June 6, 2014 in City
Jim Kershner’s this day in history
From our archives, 100 years ago
Gonzaga University announced plans to build a new $400,000 extension.
In fact, this was more like a new separate Jesuit college than an addition to the existing one. The plan was to build the new college building north of Spokane, on the edge of the Peone Prairie, on land owned by the Pioneer Educational Society, and not far from the spot where early Jesuits first established churches and schools in the Spokane area.
The new college was intended for training prospective Jesuit priests. It would be “virtually a postgraduate school for Gonzaga and other universities whose graduates enter the Jesuit order and are preparing for the priesthood.” The course would cover three years, and the professors would be provided from the ranks of the Gonzaga faculty.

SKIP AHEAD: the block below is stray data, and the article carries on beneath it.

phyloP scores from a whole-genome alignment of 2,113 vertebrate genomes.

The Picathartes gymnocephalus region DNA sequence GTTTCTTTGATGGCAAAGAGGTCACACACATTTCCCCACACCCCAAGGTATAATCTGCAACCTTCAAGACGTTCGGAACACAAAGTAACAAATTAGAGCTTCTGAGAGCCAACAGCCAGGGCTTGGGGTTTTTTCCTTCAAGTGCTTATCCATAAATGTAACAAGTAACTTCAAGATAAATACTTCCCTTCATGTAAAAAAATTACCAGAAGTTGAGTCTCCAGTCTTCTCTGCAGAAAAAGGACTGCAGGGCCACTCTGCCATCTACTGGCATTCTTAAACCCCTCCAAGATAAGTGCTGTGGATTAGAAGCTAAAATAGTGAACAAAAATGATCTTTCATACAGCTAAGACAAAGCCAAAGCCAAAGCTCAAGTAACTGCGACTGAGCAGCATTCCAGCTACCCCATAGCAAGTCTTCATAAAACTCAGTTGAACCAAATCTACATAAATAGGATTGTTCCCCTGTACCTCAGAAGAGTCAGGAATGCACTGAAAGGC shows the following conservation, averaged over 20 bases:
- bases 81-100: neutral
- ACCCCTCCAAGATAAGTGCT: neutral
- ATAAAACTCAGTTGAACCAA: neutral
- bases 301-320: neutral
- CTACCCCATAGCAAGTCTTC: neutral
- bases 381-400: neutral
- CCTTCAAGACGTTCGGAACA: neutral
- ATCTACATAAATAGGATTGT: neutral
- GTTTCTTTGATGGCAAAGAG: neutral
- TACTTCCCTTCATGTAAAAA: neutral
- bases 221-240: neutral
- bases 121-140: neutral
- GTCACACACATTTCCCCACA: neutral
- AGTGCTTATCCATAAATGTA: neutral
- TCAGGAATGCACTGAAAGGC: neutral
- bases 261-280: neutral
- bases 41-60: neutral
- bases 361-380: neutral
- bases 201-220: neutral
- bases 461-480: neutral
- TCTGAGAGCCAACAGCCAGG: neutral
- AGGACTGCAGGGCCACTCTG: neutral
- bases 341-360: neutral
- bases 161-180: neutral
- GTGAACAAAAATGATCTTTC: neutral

The plan was to build one large building, containing classrooms and living accommodations for 100 students.
No name was yet chosen. But we know it today as Mount St. Michael, on a bluff towering high above Peone Prairie.
In other college news, Spokane College held its commencement ceremonies.
The program included speeches, musical performances and the class song.